How you put on a bra is also going to affect the way it looks under your clothes. Who actually puts their bra on the correct way? Which, for the record is by placing your arms in the straps, adjusting them so they rest on your shoulders before bending forward and letting your breasts fall in to the cup. Pull your boobs (and side/under boob fat) into the cups as well. You will be really surprised at how much better (and fuller) they look.

So how long should we keep bras for? Certainly not as long as we are hanging on to them. For many women that’s as long as four years because we like their design rather than because they are still functional. “ There’s also the thinking…..I might be able to get back to into that size one day. The general consensus is that we should get fitted every 9-12 months and should be changing our bras each year. Clearly, looking after them will make sure they last longer. Which means washing them every couple of days by hand. If you must put them in the washing machine stick them in a lingerie bag or pillow case on a delicate cycle and never tumble dry them. And don’t use biological power as it is very harsh and discolours them.

“One of the best ways of knowing if your bra doesn’t fit is if you put your hands up in the air and the centre piece or the back strap comes away from the body”, says Drake. She is also incredulous that anyone might do sport without wearing a sports bra. “They are essential whether you are a big or small cup”.

They say that a sports bra should never see its first birthday. If you are doing sports three or four times a week, you should have two or three bras. So many women are trying to tone everything else up but if they aren’t wearing the right support, their breasts are getting saggier and once you lose the elasticity, there’s nothing but a boob job to get that back.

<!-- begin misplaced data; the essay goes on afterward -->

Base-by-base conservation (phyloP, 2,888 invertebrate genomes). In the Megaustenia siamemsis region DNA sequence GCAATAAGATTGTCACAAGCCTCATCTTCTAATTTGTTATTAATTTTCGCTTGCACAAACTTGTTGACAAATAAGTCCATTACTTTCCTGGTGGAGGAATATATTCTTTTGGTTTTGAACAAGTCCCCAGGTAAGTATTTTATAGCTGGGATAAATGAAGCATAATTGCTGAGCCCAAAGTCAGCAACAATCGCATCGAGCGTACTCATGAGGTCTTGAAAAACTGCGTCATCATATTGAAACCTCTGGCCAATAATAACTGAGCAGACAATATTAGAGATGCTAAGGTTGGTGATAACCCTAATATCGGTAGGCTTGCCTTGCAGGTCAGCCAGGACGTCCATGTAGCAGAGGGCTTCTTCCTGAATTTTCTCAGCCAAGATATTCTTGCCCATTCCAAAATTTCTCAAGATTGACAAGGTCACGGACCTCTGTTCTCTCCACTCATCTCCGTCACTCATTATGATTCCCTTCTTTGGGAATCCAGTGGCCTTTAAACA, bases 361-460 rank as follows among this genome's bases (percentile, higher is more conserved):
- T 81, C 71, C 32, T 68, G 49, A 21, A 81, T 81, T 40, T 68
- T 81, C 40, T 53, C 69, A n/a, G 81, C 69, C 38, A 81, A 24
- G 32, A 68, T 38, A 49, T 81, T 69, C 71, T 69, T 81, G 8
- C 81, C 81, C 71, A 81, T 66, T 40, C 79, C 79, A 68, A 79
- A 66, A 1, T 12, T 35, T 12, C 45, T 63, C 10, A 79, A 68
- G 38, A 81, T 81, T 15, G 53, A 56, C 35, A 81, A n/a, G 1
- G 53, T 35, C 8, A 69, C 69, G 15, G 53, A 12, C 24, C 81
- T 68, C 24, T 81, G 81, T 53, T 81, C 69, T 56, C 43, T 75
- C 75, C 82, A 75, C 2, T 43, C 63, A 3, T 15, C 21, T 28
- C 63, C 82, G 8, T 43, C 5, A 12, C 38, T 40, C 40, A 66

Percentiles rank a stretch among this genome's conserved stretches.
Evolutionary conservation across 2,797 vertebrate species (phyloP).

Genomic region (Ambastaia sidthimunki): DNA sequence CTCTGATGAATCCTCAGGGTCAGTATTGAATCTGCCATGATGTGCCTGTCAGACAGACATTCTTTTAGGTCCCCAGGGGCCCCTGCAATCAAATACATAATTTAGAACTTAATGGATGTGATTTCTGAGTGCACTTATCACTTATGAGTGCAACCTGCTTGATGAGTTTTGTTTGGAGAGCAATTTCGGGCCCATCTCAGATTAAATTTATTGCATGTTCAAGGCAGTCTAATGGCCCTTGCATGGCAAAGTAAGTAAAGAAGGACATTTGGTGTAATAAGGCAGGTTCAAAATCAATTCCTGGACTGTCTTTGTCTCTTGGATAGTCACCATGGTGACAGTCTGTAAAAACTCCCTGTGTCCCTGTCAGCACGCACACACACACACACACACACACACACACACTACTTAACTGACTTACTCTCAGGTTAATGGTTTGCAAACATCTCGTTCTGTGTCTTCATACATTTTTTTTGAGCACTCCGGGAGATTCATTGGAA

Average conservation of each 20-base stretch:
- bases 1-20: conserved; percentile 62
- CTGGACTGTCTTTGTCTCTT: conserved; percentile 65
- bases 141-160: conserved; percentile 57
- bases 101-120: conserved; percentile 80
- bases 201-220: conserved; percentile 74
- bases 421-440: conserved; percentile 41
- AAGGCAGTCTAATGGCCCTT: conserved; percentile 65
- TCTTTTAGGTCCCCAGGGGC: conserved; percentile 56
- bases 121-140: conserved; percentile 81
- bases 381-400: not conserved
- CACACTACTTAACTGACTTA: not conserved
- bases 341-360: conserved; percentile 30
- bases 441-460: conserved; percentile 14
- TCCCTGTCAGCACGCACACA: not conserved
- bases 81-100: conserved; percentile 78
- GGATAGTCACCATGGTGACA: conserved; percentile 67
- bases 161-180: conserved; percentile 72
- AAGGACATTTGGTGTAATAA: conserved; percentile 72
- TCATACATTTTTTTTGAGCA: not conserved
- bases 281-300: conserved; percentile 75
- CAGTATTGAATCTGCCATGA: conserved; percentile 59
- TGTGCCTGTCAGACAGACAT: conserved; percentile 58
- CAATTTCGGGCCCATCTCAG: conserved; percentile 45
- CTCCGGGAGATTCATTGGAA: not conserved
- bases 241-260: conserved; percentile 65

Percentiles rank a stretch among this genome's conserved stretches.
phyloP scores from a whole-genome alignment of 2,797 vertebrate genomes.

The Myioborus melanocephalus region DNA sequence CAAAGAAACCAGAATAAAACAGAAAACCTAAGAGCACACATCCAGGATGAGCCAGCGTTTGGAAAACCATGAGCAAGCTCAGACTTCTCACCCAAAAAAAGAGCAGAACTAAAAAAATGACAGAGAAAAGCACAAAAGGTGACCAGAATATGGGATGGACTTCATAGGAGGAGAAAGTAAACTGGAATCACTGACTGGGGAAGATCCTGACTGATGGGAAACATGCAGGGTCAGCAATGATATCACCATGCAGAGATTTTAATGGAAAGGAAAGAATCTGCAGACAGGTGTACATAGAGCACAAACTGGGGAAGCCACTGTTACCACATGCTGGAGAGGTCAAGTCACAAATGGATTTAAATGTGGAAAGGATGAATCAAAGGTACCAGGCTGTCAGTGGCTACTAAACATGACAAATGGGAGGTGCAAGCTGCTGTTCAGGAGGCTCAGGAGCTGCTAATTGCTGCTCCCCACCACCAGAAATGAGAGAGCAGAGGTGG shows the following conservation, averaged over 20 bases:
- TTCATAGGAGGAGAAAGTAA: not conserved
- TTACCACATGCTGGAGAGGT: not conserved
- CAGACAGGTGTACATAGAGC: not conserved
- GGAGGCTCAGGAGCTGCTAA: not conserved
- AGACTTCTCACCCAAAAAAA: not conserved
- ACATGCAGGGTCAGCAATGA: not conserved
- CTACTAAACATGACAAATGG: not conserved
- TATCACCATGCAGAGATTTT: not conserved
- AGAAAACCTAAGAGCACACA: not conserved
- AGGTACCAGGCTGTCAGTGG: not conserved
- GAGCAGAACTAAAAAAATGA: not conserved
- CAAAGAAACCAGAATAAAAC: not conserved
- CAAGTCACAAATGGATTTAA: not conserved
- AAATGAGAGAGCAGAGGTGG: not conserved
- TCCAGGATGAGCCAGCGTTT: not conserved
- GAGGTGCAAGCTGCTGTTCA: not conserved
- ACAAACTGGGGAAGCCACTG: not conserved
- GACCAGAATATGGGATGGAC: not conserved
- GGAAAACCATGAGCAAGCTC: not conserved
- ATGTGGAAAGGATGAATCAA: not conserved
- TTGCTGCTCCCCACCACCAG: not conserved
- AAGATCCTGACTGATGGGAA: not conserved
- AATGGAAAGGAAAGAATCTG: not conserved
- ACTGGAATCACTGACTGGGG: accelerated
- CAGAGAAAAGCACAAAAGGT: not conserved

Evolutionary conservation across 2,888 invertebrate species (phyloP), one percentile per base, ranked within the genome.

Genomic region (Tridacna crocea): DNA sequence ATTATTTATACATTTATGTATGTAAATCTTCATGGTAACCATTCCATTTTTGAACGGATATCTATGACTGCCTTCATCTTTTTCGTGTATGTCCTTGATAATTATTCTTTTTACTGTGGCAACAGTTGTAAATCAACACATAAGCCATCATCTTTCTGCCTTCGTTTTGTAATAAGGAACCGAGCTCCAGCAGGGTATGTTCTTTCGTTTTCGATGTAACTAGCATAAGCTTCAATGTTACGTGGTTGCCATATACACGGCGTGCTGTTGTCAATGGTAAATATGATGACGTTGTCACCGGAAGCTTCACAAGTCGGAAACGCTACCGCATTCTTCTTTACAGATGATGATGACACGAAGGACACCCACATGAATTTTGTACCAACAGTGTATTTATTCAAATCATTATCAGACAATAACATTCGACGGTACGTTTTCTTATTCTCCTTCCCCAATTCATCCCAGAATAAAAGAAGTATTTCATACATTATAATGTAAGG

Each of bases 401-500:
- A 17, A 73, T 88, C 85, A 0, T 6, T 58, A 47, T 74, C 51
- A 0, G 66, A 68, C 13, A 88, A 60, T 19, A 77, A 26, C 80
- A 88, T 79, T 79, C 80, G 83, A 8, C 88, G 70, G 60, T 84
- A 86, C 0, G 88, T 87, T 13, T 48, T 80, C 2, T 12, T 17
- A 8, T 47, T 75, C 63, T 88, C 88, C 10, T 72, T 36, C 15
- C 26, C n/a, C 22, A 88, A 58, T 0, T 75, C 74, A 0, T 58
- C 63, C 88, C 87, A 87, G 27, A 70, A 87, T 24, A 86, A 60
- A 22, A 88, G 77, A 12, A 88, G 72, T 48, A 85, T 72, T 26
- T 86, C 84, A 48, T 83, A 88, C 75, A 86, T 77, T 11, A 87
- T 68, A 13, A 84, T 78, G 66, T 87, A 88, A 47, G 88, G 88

One of the most interesting things I learnt though was how menopause affects your breasts. It’s very important to get measured then because most women go up one and a half dress sizes and their breasts ache because of changes to their glandular tissue. “Women who have had a mastectomy should avoid wires anywhere near their scars” says Drake. Toral Shah, a scientist and chef who had a mastectomy eight years ago found that most post mastectomy bras were supportive but very unappealing. “Triumph’s magic wire technology and Chantelle’s great fit yet pretty styles were a savior on my cancer journey”.

Ready to go and get fitted? So what should the perfect bra wardrobe look like? In my head, it’s wispy bits of nothingness from Carine Gilson and triangular bras from Eres. The bra experts believe we should aim for eight bras: two for every day, two uber comfy ones when you’re lounging about at home, a couple of sports bras as well as a handful of sexier, evening ones.


DISCLAIMER: The views, opinions and information expressed in this article and on Ltd are those of the author(s) in an editorial context. Ltd cannot be held responsible for any errors or for any consequences arising from the use of the information contained in this editorial or anywhere else on the site. Every effort is made by the editorial and content team to see that no inaccurate or misleading information, opinion or statement appear, nor replace or constitute endorsement from medical bodies or trials unless specified. Ltd accept no liability for the consequences of any inaccurate or misleading data, information, opinion or statement. Information on Ltd and in the editorials is provided for informational purposes only and is not intended as a substitute for the advice provided by your physician or other healthcare professional. You should not use the information on this website or in the editorials for diagnosing or treating a health concern or disease, or for the replacement of prescription medication or other treatment.